Once again, Historiann’s better-traveled and more in-the-loop friend Classy Claude is at the American Historical Association’s annual meeting, and has volunteered to report back what he’s seen and heard. Here, he updates us on the Doug Manchester/Hyatt boycott, a prominent American women’s history panel, and who puts on the best free reception. Try not to hate him because he’s in San Diego–hate him because he’s beautiful, and employed!
Greetings from sunny San Diego! My view of San Diego Bay from the 17th floor of the Hilton gives some idea of just how lovely and temperate it is here right now (see the photo on the right, by Claude himself.) And the Hilton conveniently provides running maps to cover various distances along the promenade. Historiann, you would love it!
I have no actual idea of the numbers at this year’s AHA, but I can’t help but think that it’s down from recent years. Not one of the panels I have attended so far, for instance, has had its full component of scheduled speakers. Reasons for these absences are manifold. First, the abysmal job market: if there are fewer interviewers and interviewees (the main purpose here for most), then fewer attendees. Second, getting to San Diego is expensive for most North Americans. Combine that with the fact that many colleges and universities have slashed travel budgets and it becomes prohibitively expensive for many. Third, there are the Midwestern storms that certainly have delayed some people’s arrival and may well have stranded them altogether. And fourth, the gay and labor boycott of the Manchester Grand Hyatt (led by UNITE HERE and Equality California, but with many other organizational supporters) seems to have led some gay would-be attendees to cancel as well.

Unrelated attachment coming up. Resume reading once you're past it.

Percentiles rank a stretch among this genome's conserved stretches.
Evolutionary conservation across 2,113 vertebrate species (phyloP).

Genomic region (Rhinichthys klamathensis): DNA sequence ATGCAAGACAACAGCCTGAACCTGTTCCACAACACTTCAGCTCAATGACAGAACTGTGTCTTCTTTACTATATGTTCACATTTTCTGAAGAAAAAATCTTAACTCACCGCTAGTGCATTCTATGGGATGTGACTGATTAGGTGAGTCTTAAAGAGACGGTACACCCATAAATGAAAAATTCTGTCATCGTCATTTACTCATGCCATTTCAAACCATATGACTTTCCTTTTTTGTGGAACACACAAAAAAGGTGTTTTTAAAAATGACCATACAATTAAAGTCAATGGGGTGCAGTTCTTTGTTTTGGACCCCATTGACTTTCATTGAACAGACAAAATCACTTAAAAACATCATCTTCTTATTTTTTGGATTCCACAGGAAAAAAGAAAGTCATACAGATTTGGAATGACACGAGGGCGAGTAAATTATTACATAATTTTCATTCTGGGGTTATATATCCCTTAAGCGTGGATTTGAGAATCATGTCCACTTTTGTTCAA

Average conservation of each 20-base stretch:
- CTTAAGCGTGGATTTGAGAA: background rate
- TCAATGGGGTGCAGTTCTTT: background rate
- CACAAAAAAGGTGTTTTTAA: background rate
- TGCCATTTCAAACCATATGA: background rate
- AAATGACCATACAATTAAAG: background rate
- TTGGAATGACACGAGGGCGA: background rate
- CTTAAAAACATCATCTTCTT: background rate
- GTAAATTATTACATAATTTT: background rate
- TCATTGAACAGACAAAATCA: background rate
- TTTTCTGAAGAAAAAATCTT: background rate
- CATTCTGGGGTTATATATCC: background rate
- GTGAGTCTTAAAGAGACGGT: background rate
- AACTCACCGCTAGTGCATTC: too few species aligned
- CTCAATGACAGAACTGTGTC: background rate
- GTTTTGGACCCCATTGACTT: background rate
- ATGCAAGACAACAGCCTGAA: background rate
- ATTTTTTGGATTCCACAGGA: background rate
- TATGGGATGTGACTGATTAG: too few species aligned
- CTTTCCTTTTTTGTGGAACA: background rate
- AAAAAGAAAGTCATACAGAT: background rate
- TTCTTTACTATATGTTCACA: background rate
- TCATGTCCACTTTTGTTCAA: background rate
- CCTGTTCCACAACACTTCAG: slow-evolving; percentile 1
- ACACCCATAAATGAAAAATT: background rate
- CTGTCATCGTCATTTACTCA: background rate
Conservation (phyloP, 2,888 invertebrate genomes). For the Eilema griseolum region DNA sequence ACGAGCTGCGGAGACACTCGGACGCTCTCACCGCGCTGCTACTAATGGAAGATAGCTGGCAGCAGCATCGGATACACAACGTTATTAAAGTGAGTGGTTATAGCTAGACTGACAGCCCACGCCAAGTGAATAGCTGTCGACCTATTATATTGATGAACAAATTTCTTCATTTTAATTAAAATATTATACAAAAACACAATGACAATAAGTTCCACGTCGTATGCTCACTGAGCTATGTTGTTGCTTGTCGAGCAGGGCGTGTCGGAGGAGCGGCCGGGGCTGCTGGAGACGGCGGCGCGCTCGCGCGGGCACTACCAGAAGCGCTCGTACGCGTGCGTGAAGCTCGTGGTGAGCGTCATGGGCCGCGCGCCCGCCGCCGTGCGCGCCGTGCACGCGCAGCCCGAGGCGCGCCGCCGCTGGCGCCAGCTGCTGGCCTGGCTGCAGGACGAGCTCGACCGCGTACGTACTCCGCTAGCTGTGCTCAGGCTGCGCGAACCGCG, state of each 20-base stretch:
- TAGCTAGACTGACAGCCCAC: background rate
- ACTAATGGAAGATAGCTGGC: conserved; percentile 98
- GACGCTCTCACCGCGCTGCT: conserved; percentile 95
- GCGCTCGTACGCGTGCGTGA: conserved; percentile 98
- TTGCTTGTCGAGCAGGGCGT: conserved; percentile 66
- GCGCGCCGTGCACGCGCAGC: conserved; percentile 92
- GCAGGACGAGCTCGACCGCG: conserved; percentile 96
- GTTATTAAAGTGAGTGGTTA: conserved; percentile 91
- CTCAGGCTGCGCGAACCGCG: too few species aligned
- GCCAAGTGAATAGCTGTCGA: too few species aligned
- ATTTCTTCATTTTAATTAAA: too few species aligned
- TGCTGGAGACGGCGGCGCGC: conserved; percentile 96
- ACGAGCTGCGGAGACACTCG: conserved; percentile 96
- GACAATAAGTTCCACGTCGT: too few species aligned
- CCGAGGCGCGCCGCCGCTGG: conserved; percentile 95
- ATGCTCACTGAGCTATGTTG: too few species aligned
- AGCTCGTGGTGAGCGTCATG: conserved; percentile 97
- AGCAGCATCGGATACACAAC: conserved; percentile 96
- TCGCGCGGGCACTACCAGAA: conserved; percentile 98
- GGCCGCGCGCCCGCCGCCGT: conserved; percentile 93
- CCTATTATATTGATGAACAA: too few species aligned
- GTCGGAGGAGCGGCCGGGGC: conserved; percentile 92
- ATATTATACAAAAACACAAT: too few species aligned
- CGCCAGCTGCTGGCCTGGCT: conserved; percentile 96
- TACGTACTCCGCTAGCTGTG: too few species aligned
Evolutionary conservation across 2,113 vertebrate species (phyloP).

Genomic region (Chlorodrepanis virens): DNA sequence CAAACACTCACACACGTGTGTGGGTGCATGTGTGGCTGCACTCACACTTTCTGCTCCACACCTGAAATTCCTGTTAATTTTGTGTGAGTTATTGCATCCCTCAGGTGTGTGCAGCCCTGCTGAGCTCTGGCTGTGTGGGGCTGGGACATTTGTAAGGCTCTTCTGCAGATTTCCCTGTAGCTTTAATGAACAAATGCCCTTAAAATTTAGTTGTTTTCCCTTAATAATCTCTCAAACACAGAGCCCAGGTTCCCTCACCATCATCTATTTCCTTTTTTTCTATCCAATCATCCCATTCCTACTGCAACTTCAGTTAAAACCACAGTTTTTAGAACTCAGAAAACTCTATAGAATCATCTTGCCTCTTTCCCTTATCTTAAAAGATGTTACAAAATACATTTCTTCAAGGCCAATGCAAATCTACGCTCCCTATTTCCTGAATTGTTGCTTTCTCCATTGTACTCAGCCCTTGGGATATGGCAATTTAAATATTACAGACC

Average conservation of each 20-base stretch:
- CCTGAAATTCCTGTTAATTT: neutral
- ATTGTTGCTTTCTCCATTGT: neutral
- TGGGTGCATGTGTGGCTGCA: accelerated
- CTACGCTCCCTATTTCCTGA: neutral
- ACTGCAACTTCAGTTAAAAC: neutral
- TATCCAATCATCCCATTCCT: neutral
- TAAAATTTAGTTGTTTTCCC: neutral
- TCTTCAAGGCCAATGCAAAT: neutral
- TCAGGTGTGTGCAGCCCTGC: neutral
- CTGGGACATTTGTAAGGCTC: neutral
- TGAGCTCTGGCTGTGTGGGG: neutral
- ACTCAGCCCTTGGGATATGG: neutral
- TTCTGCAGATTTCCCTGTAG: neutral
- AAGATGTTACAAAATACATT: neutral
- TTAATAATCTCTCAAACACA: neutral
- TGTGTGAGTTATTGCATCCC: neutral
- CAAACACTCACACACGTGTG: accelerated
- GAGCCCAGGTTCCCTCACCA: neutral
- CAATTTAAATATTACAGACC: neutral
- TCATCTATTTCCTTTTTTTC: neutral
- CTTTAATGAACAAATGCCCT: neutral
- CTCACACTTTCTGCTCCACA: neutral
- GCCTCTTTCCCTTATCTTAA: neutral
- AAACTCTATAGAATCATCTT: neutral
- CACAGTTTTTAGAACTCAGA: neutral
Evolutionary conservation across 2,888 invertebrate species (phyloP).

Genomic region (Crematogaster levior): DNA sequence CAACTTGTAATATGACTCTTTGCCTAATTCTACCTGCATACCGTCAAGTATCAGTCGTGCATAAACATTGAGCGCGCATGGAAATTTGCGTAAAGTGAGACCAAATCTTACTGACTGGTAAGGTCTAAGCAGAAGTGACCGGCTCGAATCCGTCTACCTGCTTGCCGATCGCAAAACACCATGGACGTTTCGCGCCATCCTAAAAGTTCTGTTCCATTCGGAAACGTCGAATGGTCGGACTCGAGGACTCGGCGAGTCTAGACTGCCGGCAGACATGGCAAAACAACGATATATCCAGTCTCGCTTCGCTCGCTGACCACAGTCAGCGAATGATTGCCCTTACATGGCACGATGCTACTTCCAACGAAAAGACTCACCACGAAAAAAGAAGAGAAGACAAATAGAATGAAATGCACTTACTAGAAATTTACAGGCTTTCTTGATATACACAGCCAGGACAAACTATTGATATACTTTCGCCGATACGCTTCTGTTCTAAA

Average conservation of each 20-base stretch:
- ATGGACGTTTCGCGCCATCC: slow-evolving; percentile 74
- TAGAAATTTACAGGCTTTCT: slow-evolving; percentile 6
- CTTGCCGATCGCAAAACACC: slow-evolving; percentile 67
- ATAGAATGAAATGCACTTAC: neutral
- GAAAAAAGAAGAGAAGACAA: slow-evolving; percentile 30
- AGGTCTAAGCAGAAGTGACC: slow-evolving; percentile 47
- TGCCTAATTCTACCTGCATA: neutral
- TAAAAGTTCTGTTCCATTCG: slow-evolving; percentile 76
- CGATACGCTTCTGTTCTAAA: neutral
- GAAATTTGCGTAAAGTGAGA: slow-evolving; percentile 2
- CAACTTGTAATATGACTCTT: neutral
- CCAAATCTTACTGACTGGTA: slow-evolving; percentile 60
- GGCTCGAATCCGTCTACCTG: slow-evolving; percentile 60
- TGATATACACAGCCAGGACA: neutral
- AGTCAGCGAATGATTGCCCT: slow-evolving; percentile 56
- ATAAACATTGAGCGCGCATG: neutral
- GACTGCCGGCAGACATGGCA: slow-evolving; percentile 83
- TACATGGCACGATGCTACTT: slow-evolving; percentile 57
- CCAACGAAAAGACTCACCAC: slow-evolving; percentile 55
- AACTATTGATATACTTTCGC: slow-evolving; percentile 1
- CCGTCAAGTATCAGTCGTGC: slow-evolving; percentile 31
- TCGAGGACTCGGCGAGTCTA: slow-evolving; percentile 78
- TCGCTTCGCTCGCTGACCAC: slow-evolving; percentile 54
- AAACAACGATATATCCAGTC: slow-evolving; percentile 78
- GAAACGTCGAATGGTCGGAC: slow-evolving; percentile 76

As many of Historiann’s readers know, before the 2009 meeting it came to the attention of some AHA members that the owner of the Hyatt, Doug Manchester, had given about 100K to the successful Proposition 8 campaign (to ban same-sex marriage in California). Continue Reading »